Hodgson’s departure hardly a loss for the Canucks

By Adam Ovenell-Carter

The 2012 NHL trade deadline was unofficially known as “Rick Nash Watch”, as the superstar winger was placed on the market by the floundering Columbus Blue Jackets. However, he wasn’t dealt, and as a result, Monday’s biggest shocker was the trade that sent former Canuck Cody Hodgson to the Buffalo Sabres for big Zack Kassian.

This season, Cody Hodgson emerged as one of the league’s hottest rookies despite playing limited minutes. Since his junior hockey days, Hodgson has been a star. He was the Canadian Hockey League player of the year in 2009 and he also led Canada to a gold medal victory at the 2009 World Junior Hockey Championships. But his development as an NHL star has been anything but smooth.

Prior to the Canucks’ training camp in 2009, the Canucks medical staff had apparently misdiagnosed Hodgson’s back injury from his training during the off-season. As a result, Hodgson decided to seek alternative medical options regarding his back after being cut from training camp. This created a media-instigated conflict between Hodgson and the Canucks coaching staff after head coach Alain Vigneault called the young centre out for what he believed to be an excuse for his poor play that led to him being cut.

Eventually Hodgson recovered from his injury and participated in the Canucks’ training camp last season. Although he did not make the team, he began the season playing for the Canucks’ farm team, then the Manitoba Moose. Hodgson was eventually called up late last season and was a part of the Canucks playoff run.

This season, playing limited minutes, Hodgson has been challenging for his place as rookie of the year. He has shown Vancouver fans that he may have had the most natural skillset on the team.

Although Hodgson had success this season, he continued to struggle to find a place on this team. With Henrik Sedin and Ryan Kesler ahead of him on the depth chart, the ice time was not going to increase. For more ice time, Hodgson would have to play on the wing but it’s not as easy as switching positions as it is in say, NHL 12. He is most comfortable and natural at the center position, but he wasn’t going to get a chance to shine there in Vancouver. Now, he’ll get that chance in Buffalo.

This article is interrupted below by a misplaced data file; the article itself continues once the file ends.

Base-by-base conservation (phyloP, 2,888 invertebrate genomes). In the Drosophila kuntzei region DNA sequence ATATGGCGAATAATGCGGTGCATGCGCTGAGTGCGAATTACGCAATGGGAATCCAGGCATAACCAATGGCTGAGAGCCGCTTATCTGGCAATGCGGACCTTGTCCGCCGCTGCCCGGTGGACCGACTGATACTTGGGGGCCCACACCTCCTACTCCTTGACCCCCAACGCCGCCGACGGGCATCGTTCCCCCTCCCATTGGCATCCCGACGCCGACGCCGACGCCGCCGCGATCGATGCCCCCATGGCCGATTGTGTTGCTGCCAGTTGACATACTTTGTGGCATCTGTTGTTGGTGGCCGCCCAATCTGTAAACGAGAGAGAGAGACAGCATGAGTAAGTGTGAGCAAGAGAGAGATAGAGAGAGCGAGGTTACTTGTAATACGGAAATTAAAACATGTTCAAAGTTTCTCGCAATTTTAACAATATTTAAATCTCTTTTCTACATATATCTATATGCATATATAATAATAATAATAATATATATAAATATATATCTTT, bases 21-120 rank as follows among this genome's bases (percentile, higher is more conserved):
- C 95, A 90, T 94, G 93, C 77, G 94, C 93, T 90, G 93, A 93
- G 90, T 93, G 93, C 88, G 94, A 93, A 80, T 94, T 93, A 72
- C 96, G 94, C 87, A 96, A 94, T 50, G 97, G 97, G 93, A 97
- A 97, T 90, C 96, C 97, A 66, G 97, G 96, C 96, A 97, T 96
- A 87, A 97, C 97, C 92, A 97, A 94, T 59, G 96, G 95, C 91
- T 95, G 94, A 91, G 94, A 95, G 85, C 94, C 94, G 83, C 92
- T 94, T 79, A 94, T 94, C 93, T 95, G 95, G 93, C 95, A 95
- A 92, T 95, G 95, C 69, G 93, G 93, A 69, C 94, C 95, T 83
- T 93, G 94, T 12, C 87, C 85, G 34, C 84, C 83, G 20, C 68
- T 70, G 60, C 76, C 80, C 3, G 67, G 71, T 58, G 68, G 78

Many fans were outraged at the deal, but the trade ironically responds to what every Canucks fan has wanted since last year’s Stanley Cup defeat: someone to keep the Milan Lucic’s of the world honest. In Zack Kassian, the Canucks received a young power-forward who is tough and has the skills to become a premiere goal scorer, a la Todd Bertuzzi circa 2003. Kassian is no scrub; he is a former first-round pick and is a year younger than Hodgson. And if you need a reason to care about him, just remember it took Cody Hodgson to get him

With an almost guaranteed top three position in the Western Conference standings, the new acquisitions of Kassian, Sami Pahlsson, and Marc-Andre Gragnani are answers to the short-term needs of the Canucks in preparation of another deep playoff run. Pahlsson is more than capable of slotting in for Hodgson’s vacant spot. And, with Kassian’s toughness, Byron Bitz, and Dale Weise may be pushed out of the regular line-up in favour
of the young forward with a bit more scoring touch. As well, Gragnani adds depth to the defense core.

What remains to be seen are the long-term consequences of this trade. Sure, Hodgson was not going to take ice time away from Henrik Sedin and Ryan Kesler but what about in a few years?

Kesler is still young but with the gritty and rugged style that he plays, he is more prone to injuries than Henrik Sedin. It would not be a surprise if Kesler’s play deteriorates sooner than later. The Canucks got what they needed for the present, but what will define this deal is how each player pans out for their new teams.

However, if the Canucks win the Stanley Cup in the next few years, it’s safe to say the Canucks would have made the right decision trading away Hodgson.